Remarks on Lighting the National Christmas Tree
Thank you. Merry Christmas, happy holidays, Washington, DC. I want to, first of all, thank Secretary Salazar for not only the kind introduction but the extraordinary work he is doing in preserving the incredible bounty and natural resources of this country.
I want to thank all those involved in helping to organize this great event. Thank you to Randy Jackson and all the performers putting on an incredible show. I told Sasha just—we're not on "American Idol"—[laughter]—no singing. [Laughter]
I also want to thank Neil Mulholland, Jon Jarvis, and Peggy O'Dell from the National Park Service for being with us and all the Park Service employees who've worked so hard to put this event together. Give them a big round of applause. And I want to thank my outstanding Vice President and his gorgeous granddaughters—Joe Biden. Stand up, Joe.
In 1923, the Washington, DC, public schools wrote a letter to the White House asking if they could put up a Christmas tree on the South Lawn. And First Lady Grace Coolidge said they could use the Ellipse. [Laughter] And in the eight decades since, in times of war and peace, hardship and joy, Americans from every corner of this Nation have gathered here to share in the holiday spirit.
Tonight we celebrate a story that is as beautiful as it is simple. The story of a child born far from home to parents guided only by faith, but who would ultimately spread a message that has endured for more than 2,000 years, that no matter who we are or where we are from, we are each called to love one another as brother and sister.
While this story may be a Christian one, its lesson is universal. It speaks to the hope we share as a people, and it represents a tradition that we celebrate as a country, a tradition that has come to represent more than any one holiday or religion, but a season of brotherhood and generosity to our fellow citizens.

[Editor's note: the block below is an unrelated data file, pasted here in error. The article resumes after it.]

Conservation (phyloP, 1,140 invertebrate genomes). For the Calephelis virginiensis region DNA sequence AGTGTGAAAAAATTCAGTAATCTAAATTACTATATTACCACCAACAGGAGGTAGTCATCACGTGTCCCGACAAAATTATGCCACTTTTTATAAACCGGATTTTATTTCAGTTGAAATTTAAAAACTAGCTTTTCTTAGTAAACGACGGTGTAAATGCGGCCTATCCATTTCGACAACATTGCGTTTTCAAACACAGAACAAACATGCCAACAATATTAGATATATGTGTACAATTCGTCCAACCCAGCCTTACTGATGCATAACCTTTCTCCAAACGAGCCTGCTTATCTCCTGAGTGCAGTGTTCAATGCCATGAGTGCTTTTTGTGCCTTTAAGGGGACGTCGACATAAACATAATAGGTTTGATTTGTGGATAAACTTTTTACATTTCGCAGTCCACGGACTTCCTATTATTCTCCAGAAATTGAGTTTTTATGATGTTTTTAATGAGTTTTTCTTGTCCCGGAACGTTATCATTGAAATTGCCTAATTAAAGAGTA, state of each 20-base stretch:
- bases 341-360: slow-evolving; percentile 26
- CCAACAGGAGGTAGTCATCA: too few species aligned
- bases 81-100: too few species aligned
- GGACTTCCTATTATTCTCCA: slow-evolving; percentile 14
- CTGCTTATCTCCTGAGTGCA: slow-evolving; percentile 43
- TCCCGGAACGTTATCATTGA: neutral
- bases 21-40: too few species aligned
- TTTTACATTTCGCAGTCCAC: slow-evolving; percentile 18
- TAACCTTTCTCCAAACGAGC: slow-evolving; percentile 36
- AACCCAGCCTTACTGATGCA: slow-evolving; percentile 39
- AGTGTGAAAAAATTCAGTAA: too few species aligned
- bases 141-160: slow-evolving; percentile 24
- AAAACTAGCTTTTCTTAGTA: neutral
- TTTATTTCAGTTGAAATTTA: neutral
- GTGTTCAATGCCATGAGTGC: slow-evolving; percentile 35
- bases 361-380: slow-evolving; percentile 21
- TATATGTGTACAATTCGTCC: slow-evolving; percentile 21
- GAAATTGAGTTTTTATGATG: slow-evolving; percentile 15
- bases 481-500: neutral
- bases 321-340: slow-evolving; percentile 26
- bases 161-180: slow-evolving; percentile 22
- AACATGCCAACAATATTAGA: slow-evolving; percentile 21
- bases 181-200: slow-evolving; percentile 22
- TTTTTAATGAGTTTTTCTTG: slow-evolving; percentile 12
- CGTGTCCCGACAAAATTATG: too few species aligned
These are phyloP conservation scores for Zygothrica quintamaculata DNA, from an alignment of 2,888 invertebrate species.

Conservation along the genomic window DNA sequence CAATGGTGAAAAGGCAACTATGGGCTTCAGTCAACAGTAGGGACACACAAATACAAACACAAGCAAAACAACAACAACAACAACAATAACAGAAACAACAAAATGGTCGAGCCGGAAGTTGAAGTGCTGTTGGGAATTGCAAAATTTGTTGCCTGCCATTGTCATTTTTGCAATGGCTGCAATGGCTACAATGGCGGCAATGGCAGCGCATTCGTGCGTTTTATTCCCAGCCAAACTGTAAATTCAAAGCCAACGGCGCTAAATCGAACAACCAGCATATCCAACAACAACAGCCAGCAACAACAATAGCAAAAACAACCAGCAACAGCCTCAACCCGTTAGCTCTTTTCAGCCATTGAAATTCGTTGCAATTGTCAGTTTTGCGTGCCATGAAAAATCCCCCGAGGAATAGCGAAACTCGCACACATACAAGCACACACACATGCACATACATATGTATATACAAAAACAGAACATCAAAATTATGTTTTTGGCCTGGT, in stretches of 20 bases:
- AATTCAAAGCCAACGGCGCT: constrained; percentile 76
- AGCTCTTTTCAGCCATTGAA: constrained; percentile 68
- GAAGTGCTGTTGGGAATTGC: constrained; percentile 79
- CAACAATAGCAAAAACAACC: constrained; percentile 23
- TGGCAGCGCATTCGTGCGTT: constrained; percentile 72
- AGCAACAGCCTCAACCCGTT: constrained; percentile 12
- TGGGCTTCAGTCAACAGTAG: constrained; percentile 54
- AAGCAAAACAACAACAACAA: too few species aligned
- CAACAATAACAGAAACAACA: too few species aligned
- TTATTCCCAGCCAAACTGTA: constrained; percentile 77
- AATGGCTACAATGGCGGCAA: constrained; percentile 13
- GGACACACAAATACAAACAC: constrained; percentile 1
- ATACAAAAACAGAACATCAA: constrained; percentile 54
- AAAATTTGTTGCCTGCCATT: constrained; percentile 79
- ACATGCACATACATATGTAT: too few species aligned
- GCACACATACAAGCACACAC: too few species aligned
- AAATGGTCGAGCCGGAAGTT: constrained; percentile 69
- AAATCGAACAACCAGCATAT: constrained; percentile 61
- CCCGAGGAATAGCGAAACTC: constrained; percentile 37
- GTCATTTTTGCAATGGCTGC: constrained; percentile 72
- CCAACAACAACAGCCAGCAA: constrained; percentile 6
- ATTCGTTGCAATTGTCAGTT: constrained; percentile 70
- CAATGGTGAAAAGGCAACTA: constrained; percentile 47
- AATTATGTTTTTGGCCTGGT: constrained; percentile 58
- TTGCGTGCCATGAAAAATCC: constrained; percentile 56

It's that spirit of unity that we must remember as we light the National Christmas Tree, a tree that will shine its light far beyond our city and our shores to every American around the world. And that's why tonight our thoughts and prayers are with the men and women who will be spending this holiday far away from home, the mothers and fathers, the sons and daughters of our military who risk their lives every day to keep us safe. We will be thinking of you and praying for you during this holiday season.
And let's also remember our neighbors who are struggling here at home, those who've lost a job or a home, a friend or a loved one, because even though it's easy to focus on receiving at this time of year, it's often in the simple act of giving that we find the greatest happiness.
So on behalf of Michelle and Malia and Sasha and my mother-in-law Mama Robinson, I want to wish all of you a very merry Christmas. May you go out with joy and be led forth in peace.
And now to the serious business of pressing the button and lighting this beautiful tree. So, guys, come up here. I need some assistance. I'm technologically challenged, and some—I might not get this right. So we're going to do a countdown, starting from five. Everybody got to help me out here. Five, four, three, two, one—ho! It worked!
Note: The President spoke at 5:25 p.m. on the Ellipse at the White House. In his remarks, he referred to entertainer Randy Jackson; Neil J. Mulholland, president and chief executive officer, National Park Foundation; and Jonathan B. Jarvis, Director, and Peggy O'Dell, National Capital Region Director, National Park Service.
Barack Obama, Remarks on Lighting the National Christmas Tree Online by Gerhard Peters and John T. Woolley, The American Presidency Project https://www.presidency.ucsb.edu/node/287234